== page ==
But back to my point. I think this huge rift of understanding between the musical-lovers and the musical-haters comes down to a difference in the relative value each group places on self-consistency vs entertainment. I've heard a lot of haters say that musicals are "unrealistic" and that's why we can't really sit down and appreciate one. The lovers invariably respond to this with "like elves and magic and spaceships and lasers are realistic??? what are you even talking about???"
Both of these people are missing the point. Realism is an inherently vague term when talking about fictional realities. Does "realistic" mean "what is taking place in this fictional reality could take place in our reality" or does it mean "what is taking place in this fictional reality follows the rules created by that fiction"? To avoid this, I will use the term "self-consistency" to mean the latter definition. Musicals ARE realistic, usually. They take place in a world we recognize, with trappings we recognize, and tell stories about characters we can relate to (Cats nonwithstanding). Musicals ARE NOT self-consistent, in that they do not follow the rules that they themselves set up. The main character stands on the table, crooning mournfully, but the rest of the fictional world moves around them, unaware. In this moment that they exist a little less in their reality, they exist a little more in ours. They straddle the fourth wall for 3-5 minutes and sing to the audience, then step back across to safe territory. The song ends and suddenly the character fully exists in their own reality again, maybe receiving weird looks from their classmates cause they are standing on a table.
This is the lack of "realism" that me and a lot of others who can't stand musicals take issue with. I understand why it happens, and I understand why people enjoy it, but I personally consider self-consistency to be the foundation of good writing, and don't really have time for an author that doesn't care to stick to the rules they set. It completely undercuts the stakes. A moment ago, I was worried about the lonely protagonist. I was wondering what was going to happen to them, hoping that they would pluck up the courage to send that risky text to their crush or whatever. Now, watching them standing on the table and singing, I am unceremoniously ripped out of the narrative and shoved back into my body. I'm not empathizing with someone as I watch them struggle with loneliness and self-confidence, just like I struggled with loneliness and self-confidence. I'm watching a very well-paid Jiulliard-educated pretty boy PRETEND to struggle with loneliness. I am watching him stand on a table and sing a vapid song full of overused lyrical tropes and milquetoast chord progressions, making a one-dimensional showbiz mockery of people who actually have lived the shit he is gonna get famous off of pretending to suffer through. I'm not invested in the narrative anymore, I'm just sitting here watching a show, wondering what else I could be doing instead of waiting for this cornucopia of corniness to end.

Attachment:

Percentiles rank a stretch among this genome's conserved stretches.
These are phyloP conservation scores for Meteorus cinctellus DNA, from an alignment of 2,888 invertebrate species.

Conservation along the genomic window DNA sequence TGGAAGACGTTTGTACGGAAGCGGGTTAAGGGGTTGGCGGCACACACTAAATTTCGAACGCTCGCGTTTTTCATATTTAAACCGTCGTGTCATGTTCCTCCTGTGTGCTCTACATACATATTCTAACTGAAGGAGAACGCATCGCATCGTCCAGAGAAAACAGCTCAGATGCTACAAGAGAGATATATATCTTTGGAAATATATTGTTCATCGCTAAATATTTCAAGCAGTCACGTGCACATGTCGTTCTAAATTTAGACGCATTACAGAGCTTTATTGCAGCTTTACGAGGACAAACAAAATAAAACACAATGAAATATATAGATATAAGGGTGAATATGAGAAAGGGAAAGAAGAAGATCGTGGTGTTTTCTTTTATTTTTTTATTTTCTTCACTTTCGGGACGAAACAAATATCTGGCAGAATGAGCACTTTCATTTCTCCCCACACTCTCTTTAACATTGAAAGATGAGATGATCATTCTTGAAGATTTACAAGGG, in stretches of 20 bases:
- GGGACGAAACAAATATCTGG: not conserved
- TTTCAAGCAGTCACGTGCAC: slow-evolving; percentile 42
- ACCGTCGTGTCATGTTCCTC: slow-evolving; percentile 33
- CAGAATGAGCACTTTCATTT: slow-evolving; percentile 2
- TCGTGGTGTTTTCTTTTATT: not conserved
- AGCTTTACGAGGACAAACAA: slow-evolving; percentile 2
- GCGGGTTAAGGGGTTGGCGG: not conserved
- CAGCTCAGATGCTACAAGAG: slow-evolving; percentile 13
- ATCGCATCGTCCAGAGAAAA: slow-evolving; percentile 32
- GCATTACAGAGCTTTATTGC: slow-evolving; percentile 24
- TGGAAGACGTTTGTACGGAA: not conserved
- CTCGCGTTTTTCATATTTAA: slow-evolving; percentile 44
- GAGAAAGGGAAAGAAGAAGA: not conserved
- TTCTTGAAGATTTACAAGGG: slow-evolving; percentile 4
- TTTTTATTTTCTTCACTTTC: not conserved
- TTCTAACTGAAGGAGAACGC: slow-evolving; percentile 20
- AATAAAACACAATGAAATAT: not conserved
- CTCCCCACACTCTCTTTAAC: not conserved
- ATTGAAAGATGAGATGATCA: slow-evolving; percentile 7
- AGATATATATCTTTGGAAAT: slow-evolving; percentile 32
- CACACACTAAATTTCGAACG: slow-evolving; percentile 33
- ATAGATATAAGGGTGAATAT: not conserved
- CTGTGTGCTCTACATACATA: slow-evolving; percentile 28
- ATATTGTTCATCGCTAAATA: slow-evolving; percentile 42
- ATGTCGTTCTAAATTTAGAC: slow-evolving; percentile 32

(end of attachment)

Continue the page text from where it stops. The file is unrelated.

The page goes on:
I'm letting my bias out. Sorry. I know that from a different perspective, the fact that the realism of the narrative is punctuated with the spectacle of the song is empowering rather than reductive. It allows you to understand your own life with a bit more of a sense of grandeur and passion. You feel less exhausted by feeling everything so intensely, emboldened by the knowledge that other people also feel so much that they could get up on the table and sing about it. I know that these stories mean a lot to some people, and I don't want to minimize them.
Imma really need all you theater geeks to stop telling me "that I just haven't seen the right one yet" or "c'mon I just KNOW you'll LOVE Hamilton." You are a carnivore trying to convince a vegetarian that they are gonna just love this wagyu. No, I don't think I will. We have fundamental differences in what we want out of this experience, and I actively DO NOT want out of it what you DO want out of it. If I actually do sit down and watch your favorite musical with you, I most likely won't enjoy it, and we will be left in that awkward moment in which you have made yourself vulnerable and shared something important to you, only for me to respond with stutters, trying to assure you that I enjoyed spending the time with you even though I was waiting for the show to end.
When I say "I don't like musicals," I'm not saying "I think all musicals are shit. I think everything you like is shit. I hate you, actually." You don't need to defend yourself or the stories that are important to you. You don't need to try and convert me cause you're sure I'll thank you later.
Let's just like different things, and be ok with that.